Study indicates human susceptibility for variant Creutzfeldt-Jakob disease transmission

March 26, 2006

According to an article published online today (Monday March 27, 2006) by The Lancet Neurology, all individuals could be susceptible to transmission of variant Creutzfeldt-Jakob disease (vCJD) through routes such as blood transfusion, and, because of long incubation times before onset of symptoms, a significant level of infection might already be present in the population.

Estimates of the extent of the UK epidemic of vCJD have varied greatly with the predicted number of future cases ranging from the low hundreds to hundreds of thousands. Variations and mutations in the prion protein (PrP) gene affect disease susceptibility, although the underlying mechanisms are unknown. Variations at a particular point on the PrP gene--codon 129--can affect the transformation of the PrP into the disease-associated form (PrPSc).

A team of researchers from Edinburgh, UK, led by Professor Jean Manson, have analysed the transmission of BSE and vCJD in four lines of genetically altered (transgenic) mice after they were injected with brain material from cases of vCJD and BSE. Transgenic mice were produced that express the variations found in human PrP gene at codon 129--methionine (MM), methionine/valine (MV), and valine (VV). The team found that vCJD was transmitted to mice with all three genetic variations with different pathological characteristics. Disease transmission occurred most readily with VV mice, followed by MV, and then MM. Furthermore, the long incubation periods during which PrPSc was deposited in the transgenic mice predict that infection could be present in human beings, with all genotypes, for a substantial time before clinical onset of symptoms. The authors conclude: "A lengthy preclinical disease is predicted by these models, which may represent a risk for further disease transmission and thus a significant public-health issue."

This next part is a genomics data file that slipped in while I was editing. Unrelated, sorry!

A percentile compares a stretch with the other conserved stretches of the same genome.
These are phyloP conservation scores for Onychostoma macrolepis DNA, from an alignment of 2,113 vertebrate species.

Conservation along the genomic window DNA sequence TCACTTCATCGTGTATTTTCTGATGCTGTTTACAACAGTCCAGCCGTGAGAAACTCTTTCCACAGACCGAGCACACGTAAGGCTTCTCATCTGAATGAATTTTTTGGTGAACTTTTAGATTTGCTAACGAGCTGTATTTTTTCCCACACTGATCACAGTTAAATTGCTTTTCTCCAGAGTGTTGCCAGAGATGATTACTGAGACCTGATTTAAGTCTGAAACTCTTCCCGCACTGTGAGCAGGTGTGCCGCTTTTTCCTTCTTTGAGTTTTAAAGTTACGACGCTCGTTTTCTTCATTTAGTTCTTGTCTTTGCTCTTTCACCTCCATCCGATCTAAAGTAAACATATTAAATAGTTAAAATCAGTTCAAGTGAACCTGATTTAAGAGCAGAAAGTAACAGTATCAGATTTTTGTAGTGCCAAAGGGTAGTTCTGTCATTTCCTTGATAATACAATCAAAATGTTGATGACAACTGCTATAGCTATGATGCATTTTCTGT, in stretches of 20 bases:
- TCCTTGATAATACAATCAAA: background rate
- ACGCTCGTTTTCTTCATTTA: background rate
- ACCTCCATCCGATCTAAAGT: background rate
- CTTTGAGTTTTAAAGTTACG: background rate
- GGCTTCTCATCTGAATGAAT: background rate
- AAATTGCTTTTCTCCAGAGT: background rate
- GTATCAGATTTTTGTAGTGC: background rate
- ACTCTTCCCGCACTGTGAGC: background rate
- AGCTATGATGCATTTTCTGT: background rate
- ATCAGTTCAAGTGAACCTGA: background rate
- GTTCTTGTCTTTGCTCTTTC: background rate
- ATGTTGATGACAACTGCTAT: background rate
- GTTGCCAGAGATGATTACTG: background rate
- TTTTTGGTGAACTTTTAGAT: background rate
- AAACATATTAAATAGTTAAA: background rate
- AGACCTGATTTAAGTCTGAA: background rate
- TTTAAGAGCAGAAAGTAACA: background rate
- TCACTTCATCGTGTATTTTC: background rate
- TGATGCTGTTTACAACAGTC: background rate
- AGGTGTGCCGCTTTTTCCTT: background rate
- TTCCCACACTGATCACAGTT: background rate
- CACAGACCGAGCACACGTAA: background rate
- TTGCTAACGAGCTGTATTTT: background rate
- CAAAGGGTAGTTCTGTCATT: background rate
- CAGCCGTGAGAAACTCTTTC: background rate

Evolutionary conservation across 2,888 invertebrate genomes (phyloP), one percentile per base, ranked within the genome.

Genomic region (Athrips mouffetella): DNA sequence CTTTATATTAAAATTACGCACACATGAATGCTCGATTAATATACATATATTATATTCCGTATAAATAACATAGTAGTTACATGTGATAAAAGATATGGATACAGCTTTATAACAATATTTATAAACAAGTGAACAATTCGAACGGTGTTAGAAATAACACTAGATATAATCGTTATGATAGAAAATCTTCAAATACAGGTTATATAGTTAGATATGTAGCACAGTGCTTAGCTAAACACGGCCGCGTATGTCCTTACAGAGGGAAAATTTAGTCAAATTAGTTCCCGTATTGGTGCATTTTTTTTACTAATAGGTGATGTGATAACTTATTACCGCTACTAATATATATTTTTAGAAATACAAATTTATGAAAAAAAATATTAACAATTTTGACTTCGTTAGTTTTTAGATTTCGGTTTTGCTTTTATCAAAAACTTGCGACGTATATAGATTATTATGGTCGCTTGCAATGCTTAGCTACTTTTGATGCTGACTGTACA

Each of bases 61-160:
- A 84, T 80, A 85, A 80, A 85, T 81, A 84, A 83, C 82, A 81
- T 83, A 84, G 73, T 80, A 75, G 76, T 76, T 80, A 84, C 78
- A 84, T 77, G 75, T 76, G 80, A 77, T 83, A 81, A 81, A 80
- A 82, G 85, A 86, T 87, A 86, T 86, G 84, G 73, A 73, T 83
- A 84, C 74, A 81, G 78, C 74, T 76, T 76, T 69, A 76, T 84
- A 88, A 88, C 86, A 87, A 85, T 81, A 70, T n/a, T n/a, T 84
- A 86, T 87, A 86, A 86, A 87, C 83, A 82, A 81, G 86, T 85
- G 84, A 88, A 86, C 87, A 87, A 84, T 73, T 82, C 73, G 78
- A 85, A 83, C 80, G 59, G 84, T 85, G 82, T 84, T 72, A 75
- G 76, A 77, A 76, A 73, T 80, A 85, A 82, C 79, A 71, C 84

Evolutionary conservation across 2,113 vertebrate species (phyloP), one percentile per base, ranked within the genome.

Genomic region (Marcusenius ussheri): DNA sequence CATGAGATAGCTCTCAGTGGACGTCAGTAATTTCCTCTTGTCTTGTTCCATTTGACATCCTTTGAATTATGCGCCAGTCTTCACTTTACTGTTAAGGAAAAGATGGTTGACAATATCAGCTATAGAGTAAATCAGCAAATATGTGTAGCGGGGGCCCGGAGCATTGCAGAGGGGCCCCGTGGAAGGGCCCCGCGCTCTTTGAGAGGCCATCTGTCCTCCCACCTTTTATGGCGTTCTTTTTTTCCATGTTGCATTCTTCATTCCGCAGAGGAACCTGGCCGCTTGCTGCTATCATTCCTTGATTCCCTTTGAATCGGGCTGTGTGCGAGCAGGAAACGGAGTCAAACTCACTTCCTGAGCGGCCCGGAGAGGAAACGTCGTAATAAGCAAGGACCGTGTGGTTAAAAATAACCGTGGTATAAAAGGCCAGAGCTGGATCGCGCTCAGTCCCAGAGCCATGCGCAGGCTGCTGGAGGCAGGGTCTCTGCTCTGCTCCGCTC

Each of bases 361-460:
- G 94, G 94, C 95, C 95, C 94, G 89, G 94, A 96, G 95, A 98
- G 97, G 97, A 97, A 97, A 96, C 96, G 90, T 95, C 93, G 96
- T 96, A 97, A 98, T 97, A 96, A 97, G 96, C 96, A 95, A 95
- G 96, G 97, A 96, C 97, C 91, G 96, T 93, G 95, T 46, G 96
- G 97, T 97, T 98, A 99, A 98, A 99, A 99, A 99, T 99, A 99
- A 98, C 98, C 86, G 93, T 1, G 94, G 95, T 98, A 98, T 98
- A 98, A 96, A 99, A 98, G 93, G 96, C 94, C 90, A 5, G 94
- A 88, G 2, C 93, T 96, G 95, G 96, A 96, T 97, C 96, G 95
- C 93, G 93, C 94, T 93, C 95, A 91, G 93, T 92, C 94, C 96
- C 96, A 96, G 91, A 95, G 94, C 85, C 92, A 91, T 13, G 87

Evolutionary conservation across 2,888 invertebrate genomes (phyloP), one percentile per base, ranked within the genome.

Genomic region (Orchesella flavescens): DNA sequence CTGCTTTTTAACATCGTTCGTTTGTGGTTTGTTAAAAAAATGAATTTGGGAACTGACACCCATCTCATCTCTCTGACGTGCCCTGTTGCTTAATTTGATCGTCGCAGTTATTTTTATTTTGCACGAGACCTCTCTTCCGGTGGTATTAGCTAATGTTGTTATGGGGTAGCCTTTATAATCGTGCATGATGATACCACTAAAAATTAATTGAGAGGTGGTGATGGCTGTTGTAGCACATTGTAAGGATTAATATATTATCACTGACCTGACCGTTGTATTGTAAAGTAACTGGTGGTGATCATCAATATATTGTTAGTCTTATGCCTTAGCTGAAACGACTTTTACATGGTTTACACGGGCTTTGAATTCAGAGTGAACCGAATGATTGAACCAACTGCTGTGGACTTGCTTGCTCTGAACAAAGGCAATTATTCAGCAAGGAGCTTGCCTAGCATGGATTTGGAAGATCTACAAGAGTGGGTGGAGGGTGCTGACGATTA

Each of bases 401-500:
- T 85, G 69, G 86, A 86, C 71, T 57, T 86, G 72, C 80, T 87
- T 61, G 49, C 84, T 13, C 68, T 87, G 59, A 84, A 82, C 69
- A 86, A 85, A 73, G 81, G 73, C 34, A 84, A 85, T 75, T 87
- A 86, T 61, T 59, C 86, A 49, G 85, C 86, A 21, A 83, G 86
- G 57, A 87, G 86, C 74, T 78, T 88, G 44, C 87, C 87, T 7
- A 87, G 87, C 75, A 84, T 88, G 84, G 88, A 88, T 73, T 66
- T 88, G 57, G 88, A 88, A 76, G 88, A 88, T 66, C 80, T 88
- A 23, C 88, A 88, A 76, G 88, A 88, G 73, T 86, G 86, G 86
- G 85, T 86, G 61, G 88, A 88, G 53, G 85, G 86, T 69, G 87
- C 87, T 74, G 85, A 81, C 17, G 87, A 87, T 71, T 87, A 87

In an accompanying Reflection and Reaction article, Corinne Lasmézas comments that although a small number of VV individuals could become asymptomatic carriers, since only 10% of the population carries two V alles the impact of this partly reassuring finding is reduced.
Jean Manson, Institute for Animal Health, Neuropathogenesis Unit, Ogston Building, King's Buildings, West Mains Road, Edinburgh EH9 3JF, UK. T) 0131 667 5204

Notes to editors
The Reflection and Reaction article states that 40% of the Caucasian human population has the MM genetic variation, 10% VV, and 50% MV.


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